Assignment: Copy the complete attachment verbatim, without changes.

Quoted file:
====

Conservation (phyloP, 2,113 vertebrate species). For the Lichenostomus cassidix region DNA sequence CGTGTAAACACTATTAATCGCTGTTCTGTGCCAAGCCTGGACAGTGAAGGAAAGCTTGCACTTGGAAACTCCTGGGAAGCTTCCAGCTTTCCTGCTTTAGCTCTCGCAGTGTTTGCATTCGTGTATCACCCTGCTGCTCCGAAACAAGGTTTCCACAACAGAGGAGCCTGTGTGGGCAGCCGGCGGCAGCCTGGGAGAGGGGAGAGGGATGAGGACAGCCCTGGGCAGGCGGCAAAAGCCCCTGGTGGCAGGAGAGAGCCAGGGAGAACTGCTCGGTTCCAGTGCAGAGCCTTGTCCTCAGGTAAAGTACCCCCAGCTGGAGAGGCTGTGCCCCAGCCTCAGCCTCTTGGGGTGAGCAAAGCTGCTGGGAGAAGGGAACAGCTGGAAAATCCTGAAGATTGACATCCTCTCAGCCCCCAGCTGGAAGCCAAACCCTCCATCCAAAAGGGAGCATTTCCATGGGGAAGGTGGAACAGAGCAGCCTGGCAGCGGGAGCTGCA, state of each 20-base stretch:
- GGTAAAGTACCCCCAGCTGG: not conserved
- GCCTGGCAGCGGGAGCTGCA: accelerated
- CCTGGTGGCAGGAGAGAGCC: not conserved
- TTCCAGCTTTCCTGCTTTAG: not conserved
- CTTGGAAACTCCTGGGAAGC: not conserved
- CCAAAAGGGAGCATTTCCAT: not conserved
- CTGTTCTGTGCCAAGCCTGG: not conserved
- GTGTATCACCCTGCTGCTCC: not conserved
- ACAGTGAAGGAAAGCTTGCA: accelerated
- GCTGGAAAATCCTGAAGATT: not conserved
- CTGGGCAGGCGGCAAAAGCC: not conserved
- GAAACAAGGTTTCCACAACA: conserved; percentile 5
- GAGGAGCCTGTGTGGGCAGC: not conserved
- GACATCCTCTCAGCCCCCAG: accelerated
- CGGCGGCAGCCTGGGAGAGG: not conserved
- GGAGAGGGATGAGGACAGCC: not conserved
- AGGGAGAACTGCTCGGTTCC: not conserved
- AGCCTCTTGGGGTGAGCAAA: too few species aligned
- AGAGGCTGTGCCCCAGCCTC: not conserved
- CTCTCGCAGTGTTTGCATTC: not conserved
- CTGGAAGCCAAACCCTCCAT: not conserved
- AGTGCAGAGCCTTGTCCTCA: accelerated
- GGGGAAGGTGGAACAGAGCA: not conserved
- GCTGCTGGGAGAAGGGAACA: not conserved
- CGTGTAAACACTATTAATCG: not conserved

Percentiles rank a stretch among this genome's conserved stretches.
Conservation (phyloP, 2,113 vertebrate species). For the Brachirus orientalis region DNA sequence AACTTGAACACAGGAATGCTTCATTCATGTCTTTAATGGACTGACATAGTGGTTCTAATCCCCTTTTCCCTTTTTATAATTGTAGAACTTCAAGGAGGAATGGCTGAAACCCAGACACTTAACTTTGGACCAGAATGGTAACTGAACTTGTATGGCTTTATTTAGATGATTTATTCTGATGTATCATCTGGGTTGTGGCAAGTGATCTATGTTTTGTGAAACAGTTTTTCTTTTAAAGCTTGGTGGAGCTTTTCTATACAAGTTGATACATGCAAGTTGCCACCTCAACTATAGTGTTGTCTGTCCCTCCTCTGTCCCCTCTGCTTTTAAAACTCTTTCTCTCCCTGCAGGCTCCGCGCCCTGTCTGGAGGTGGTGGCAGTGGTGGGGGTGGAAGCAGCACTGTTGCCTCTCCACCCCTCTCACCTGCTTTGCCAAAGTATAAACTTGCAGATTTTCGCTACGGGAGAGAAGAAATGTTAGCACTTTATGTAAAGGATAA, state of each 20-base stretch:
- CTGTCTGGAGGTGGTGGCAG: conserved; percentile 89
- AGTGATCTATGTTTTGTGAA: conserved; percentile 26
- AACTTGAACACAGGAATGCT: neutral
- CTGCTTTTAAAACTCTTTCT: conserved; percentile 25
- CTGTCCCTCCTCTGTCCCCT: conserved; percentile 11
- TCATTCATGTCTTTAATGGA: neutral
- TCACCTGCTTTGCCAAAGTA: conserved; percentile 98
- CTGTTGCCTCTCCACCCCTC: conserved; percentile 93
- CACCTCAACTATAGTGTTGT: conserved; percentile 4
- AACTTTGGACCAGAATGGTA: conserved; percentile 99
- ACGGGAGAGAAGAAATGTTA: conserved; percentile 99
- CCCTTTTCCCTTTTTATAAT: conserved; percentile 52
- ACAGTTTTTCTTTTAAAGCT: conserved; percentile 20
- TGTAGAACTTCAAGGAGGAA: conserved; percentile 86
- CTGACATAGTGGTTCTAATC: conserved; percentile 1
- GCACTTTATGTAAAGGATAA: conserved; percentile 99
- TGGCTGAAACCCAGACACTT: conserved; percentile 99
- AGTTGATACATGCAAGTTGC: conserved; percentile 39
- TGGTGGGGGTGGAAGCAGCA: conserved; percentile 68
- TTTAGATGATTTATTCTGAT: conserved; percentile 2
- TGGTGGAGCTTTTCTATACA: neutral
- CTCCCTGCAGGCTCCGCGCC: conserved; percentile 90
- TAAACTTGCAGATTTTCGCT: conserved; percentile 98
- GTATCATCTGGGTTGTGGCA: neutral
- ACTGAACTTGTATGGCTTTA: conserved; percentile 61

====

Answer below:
Conservation (phyloP, 2,113 vertebrate species). For the Lichenostomus cassidix region DNA sequence CGTGTAAACACTATTAATCGCTGTTCTGTGCCAAGCCTGGACAGTGAAGGAAAGCTTGCACTTGGAAACTCCTGGGAAGCTTCCAGCTTTCCTGCTTTAGCTCTCGCAGTGTTTGCATTCGTGTATCACCCTGCTGCTCCGAAACAAGGTTTCCACAACAGAGGAGCCTGTGTGGGCAGCCGGCGGCAGCCTGGGAGAGGGGAGAGGGATGAGGACAGCCCTGGGCAGGCGGCAAAAGCCCCTGGTGGCAGGAGAGAGCCAGGGAGAACTGCTCGGTTCCAGTGCAGAGCCTTGTCCTCAGGTAAAGTACCCCCAGCTGGAGAGGCTGTGCCCCAGCCTCAGCCTCTTGGGGTGAGCAAAGCTGCTGGGAGAAGGGAACAGCTGGAAAATCCTGAAGATTGACATCCTCTCAGCCCCCAGCTGGAAGCCAAACCCTCCATCCAAAAGGGAGCATTTCCATGGGGAAGGTGGAACAGAGCAGCCTGGCAGCGGGAGCTGCA, state of each 20-base stretch:
- GGTAAAGTACCCCCAGCTGG: not conserved
- GCCTGGCAGCGGGAGCTGCA: accelerated
- CCTGGTGGCAGGAGAGAGCC: not conserved
- TTCCAGCTTTCCTGCTTTAG: not conserved
- CTTGGAAACTCCTGGGAAGC: not conserved
- CCAAAAGGGAGCATTTCCAT: not conserved
- CTGTTCTGTGCCAAGCCTGG: not conserved
- GTGTATCACCCTGCTGCTCC: not conserved
- ACAGTGAAGGAAAGCTTGCA: accelerated
- GCTGGAAAATCCTGAAGATT: not conserved
- CTGGGCAGGCGGCAAAAGCC: not conserved
- GAAACAAGGTTTCCACAACA: conserved; percentile 5
- GAGGAGCCTGTGTGGGCAGC: not conserved
- GACATCCTCTCAGCCCCCAG: accelerated
- CGGCGGCAGCCTGGGAGAGG: not conserved
- GGAGAGGGATGAGGACAGCC: not conserved
- AGGGAGAACTGCTCGGTTCC: not conserved
- AGCCTCTTGGGGTGAGCAAA: too few species aligned
- AGAGGCTGTGCCCCAGCCTC: not conserved
- CTCTCGCAGTGTTTGCATTC: not conserved
- CTGGAAGCCAAACCCTCCAT: not conserved
- AGTGCAGAGCCTTGTCCTCA: accelerated
- GGGGAAGGTGGAACAGAGCA: not conserved
- GCTGCTGGGAGAAGGGAACA: not conserved
- CGTGTAAACACTATTAATCG: not conserved

Percentiles rank a stretch among this genome's conserved stretches.
Conservation (phyloP, 2,113 vertebrate species). For the Brachirus orientalis region DNA sequence AACTTGAACACAGGAATGCTTCATTCATGTCTTTAATGGACTGACATAGTGGTTCTAATCCCCTTTTCCCTTTTTATAATTGTAGAACTTCAAGGAGGAATGGCTGAAACCCAGACACTTAACTTTGGACCAGAATGGTAACTGAACTTGTATGGCTTTATTTAGATGATTTATTCTGATGTATCATCTGGGTTGTGGCAAGTGATCTATGTTTTGTGAAACAGTTTTTCTTTTAAAGCTTGGTGGAGCTTTTCTATACAAGTTGATACATGCAAGTTGCCACCTCAACTATAGTGTTGTCTGTCCCTCCTCTGTCCCCTCTGCTTTTAAAACTCTTTCTCTCCCTGCAGGCTCCGCGCCCTGTCTGGAGGTGGTGGCAGTGGTGGGGGTGGAAGCAGCACTGTTGCCTCTCCACCCCTCTCACCTGCTTTGCCAAAGTATAAACTTGCAGATTTTCGCTACGGGAGAGAAGAAATGTTAGCACTTTATGTAAAGGATAA, state of each 20-base stretch:
- CTGTCTGGAGGTGGTGGCAG: conserved; percentile 89
- AGTGATCTATGTTTTGTGAA: conserved; percentile 26
- AACTTGAACACAGGAATGCT: neutral
- CTGCTTTTAAAACTCTTTCT: conserved; percentile 25
- CTGTCCCTCCTCTGTCCCCT: conserved; percentile 11
- TCATTCATGTCTTTAATGGA: neutral
- TCACCTGCTTTGCCAAAGTA: conserved; percentile 98
- CTGTTGCCTCTCCACCCCTC: conserved; percentile 93
- CACCTCAACTATAGTGTTGT: conserved; percentile 4
- AACTTTGGACCAGAATGGTA: conserved; percentile 99
- ACGGGAGAGAAGAAATGTTA: conserved; percentile 99
- CCCTTTTCCCTTTTTATAAT: conserved; percentile 52
- ACAGTTTTTCTTTTAAAGCT: conserved; percentile 20
- TGTAGAACTTCAAGGAGGAA: conserved; percentile 86
- CTGACATAGTGGTTCTAATC: conserved; percentile 1
- GCACTTTATGTAAAGGATAA: conserved; percentile 99
- TGGCTGAAACCCAGACACTT: conserved; percentile 99
- AGTTGATACATGCAAGTTGC: conserved; percentile 39
- TGGTGGGGGTGGAAGCAGCA: conserved; percentile 68
- TTTAGATGATTTATTCTGAT: conserved; percentile 2
- TGGTGGAGCTTTTCTATACA: neutral
- CTCCCTGCAGGCTCCGCGCC: conserved; percentile 90
- TAAACTTGCAGATTTTCGCT: conserved; percentile 98
- GTATCATCTGGGTTGTGGCA: neutral
- ACTGAACTTGTATGGCTTTA: conserved; percentile 61